The FCC's Office of Engineering and Technology (OET) issued two major reports within days of each other that pave the way for free wireless broadband services and unlicensed wireless devices in the white-space spectrum. Will these initiatives ever see the light of day?
The OET yesterday released a report stating white-space devices with geolocation and sensing technologies could be used with some conditions without interference to existing surrounding users such as television broadcasters and wireless microphones. (See today's top story). FCC Chairman Kevin Martin is now pushing the concept with an FCC vote set for Nov. 4.
Last week, the OET released a report tentatively concluding that services operating in the proposed AWS-3 band can co-exist with T-Mobile's WCDMA network that uses the adjacent AWS-1 band "without a significant risk of harmful interference." The FCC wants to auction the 2155-2180 MHz band to support a nationwide license with the ambition to require the licensee to dedicate 25 percent of its network capacity to free broadband service and allow open access to third-party devices and applications.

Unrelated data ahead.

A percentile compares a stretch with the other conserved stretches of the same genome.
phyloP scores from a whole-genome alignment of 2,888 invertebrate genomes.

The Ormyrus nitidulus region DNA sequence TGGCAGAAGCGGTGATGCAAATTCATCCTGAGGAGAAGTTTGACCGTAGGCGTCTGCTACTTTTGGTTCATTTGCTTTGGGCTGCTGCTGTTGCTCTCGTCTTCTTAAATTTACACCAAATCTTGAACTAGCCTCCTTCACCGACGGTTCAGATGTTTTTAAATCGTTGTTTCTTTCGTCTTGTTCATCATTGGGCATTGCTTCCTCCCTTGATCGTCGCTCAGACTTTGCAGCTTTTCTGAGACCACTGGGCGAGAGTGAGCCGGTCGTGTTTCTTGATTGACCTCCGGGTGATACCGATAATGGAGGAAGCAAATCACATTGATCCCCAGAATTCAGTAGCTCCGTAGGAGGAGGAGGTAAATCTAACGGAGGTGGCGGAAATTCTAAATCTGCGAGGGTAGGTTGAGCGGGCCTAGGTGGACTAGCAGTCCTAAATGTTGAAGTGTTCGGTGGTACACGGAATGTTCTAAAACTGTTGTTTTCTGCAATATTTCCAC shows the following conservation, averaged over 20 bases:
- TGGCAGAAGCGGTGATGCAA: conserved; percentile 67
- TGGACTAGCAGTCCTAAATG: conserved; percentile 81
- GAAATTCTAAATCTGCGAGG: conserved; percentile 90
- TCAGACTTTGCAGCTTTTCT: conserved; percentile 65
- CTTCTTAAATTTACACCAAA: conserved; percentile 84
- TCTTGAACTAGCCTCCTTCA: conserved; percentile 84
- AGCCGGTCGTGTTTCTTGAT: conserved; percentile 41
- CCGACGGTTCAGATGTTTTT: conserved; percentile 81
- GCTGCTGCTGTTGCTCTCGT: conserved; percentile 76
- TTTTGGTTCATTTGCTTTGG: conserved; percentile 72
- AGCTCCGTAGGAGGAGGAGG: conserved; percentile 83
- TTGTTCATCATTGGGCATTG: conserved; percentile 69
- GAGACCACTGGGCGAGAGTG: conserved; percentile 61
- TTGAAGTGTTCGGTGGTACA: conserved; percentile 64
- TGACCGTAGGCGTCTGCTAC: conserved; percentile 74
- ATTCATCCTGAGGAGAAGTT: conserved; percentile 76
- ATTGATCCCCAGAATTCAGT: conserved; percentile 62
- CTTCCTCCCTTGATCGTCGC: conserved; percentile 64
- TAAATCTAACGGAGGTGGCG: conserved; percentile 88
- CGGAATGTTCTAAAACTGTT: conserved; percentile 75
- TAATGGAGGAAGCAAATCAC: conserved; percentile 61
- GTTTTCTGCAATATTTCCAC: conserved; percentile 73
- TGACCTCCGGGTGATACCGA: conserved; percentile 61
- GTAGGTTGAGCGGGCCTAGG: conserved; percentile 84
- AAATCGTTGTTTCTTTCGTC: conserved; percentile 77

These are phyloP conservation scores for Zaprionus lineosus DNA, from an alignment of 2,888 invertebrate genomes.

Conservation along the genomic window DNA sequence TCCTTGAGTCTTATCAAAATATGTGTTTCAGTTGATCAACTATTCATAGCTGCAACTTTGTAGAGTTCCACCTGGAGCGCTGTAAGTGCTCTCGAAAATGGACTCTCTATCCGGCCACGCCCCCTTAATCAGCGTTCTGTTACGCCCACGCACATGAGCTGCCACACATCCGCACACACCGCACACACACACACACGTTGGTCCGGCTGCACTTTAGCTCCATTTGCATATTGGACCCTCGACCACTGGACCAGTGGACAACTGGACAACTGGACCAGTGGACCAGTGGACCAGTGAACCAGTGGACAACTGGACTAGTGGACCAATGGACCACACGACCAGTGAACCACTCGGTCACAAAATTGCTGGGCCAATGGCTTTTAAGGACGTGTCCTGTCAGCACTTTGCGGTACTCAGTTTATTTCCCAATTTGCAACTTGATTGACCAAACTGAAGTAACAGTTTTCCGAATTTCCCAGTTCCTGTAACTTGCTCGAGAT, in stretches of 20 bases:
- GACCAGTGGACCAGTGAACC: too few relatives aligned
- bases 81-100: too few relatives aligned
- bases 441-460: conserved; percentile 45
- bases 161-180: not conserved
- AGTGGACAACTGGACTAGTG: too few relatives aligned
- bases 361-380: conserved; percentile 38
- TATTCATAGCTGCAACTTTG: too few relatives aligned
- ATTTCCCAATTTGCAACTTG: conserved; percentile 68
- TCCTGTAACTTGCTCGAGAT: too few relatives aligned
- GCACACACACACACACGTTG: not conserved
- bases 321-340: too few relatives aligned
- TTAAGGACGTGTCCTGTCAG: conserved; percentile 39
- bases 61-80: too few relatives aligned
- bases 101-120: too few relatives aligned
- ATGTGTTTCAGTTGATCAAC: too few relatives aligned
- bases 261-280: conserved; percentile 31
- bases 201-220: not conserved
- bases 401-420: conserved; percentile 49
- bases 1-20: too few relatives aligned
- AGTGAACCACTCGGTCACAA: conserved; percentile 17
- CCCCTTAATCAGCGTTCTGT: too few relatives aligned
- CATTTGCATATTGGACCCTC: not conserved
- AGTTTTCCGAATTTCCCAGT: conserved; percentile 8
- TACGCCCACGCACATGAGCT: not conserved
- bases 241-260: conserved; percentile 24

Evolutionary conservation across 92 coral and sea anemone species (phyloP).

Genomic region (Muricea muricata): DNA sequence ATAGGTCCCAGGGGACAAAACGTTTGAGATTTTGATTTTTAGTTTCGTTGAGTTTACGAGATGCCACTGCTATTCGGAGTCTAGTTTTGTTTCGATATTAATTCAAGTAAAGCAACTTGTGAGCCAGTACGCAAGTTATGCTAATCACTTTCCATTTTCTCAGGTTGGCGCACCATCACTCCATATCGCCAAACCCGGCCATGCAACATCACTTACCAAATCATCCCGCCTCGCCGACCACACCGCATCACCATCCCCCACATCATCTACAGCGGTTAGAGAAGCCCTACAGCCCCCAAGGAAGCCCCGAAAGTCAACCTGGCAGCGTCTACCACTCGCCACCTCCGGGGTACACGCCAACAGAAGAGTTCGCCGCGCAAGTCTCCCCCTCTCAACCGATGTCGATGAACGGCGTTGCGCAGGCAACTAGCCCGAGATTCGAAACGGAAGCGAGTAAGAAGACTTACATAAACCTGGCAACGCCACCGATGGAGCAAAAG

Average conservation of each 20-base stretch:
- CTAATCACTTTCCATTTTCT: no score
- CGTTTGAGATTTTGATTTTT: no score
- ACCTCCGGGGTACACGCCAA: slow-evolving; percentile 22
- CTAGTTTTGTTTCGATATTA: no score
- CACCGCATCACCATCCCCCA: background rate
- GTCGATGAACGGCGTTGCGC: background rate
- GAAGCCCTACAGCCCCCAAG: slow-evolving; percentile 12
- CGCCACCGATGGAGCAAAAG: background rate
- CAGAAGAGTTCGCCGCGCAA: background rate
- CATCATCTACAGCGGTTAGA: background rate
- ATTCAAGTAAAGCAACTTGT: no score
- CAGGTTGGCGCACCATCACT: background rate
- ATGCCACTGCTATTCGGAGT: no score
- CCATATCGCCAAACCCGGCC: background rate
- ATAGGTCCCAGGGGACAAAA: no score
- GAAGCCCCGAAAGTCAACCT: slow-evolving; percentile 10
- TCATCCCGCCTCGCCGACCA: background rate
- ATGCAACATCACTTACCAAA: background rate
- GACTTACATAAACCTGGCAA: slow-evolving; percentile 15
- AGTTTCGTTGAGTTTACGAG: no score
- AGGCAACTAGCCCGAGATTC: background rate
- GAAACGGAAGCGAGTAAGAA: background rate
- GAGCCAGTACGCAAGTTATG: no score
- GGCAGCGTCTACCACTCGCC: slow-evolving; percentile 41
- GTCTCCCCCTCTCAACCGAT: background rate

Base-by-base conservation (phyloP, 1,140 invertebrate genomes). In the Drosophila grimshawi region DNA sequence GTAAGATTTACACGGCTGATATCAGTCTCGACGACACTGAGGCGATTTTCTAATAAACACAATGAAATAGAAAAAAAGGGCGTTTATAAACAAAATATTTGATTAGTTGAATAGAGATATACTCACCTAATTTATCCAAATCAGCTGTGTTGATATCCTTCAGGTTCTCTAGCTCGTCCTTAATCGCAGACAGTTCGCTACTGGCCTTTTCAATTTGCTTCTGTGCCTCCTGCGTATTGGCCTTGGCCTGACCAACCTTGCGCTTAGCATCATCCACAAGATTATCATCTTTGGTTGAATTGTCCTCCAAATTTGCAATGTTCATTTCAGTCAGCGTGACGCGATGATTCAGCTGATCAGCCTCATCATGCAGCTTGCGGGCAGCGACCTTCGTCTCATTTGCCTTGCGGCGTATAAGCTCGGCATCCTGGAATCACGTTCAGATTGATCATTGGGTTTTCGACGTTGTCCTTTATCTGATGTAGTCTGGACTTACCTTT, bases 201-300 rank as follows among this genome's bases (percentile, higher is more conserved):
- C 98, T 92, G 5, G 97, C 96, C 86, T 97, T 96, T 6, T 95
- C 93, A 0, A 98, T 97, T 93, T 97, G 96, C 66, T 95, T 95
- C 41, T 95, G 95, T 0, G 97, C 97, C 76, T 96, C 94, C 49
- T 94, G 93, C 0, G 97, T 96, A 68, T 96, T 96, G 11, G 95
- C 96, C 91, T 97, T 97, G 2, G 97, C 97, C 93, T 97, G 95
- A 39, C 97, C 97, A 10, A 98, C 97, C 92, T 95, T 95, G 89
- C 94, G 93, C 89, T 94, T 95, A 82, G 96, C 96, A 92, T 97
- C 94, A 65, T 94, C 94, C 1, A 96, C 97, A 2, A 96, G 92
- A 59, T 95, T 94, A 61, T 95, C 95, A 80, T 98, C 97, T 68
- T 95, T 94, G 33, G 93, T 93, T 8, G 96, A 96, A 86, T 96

White-space devices, designed to use the unused slivers of spectrum in the 700 MHz band between spectrum used by broadcast TV stations on an unlicensed basis, are commercially unproven and heavily opposed by broadcasters that fear interference from them. The proposed AWS-3 license stipulations push a business model that many question.
I applaud Chairman Martin for pursuing these initiatives to spur broadband access and competition, even though I wonder if they will succeed in the market. That's how innovation works--by taking risks. Still, it seems like so many factors may keep these plans from reaching fruition in the first place. For one, opponents will pick apart the FCC's interference tests, especially since T-Mobile performed its own interference tests--identical to the FCC's--that showed potential problems. T-Mobile recently reminded the FCC it has a legal obligation to protect AWS-1 licensees from potential interference. I anticipate lawsuits.
Many attending the FCC's testing sessions of white-space devices concluded none performed without causing interference. And the wording from the OET's report insinuates that maybe there is a more limited opportunity for the devices than previously hoped for by the likes of Google, Microsoft and others. The OET states devices equipped with geolocation and sensing technologies could be used with "some" conditions.
Meanwhile, I find it hard to believe the FCC can effectively move on these ideas before the end of the year, a critical move as a new administration and Congress come on the scene in 2009. What if a new FCC is appointed that isn't as keen as Martin is on taking risks?--Lynnette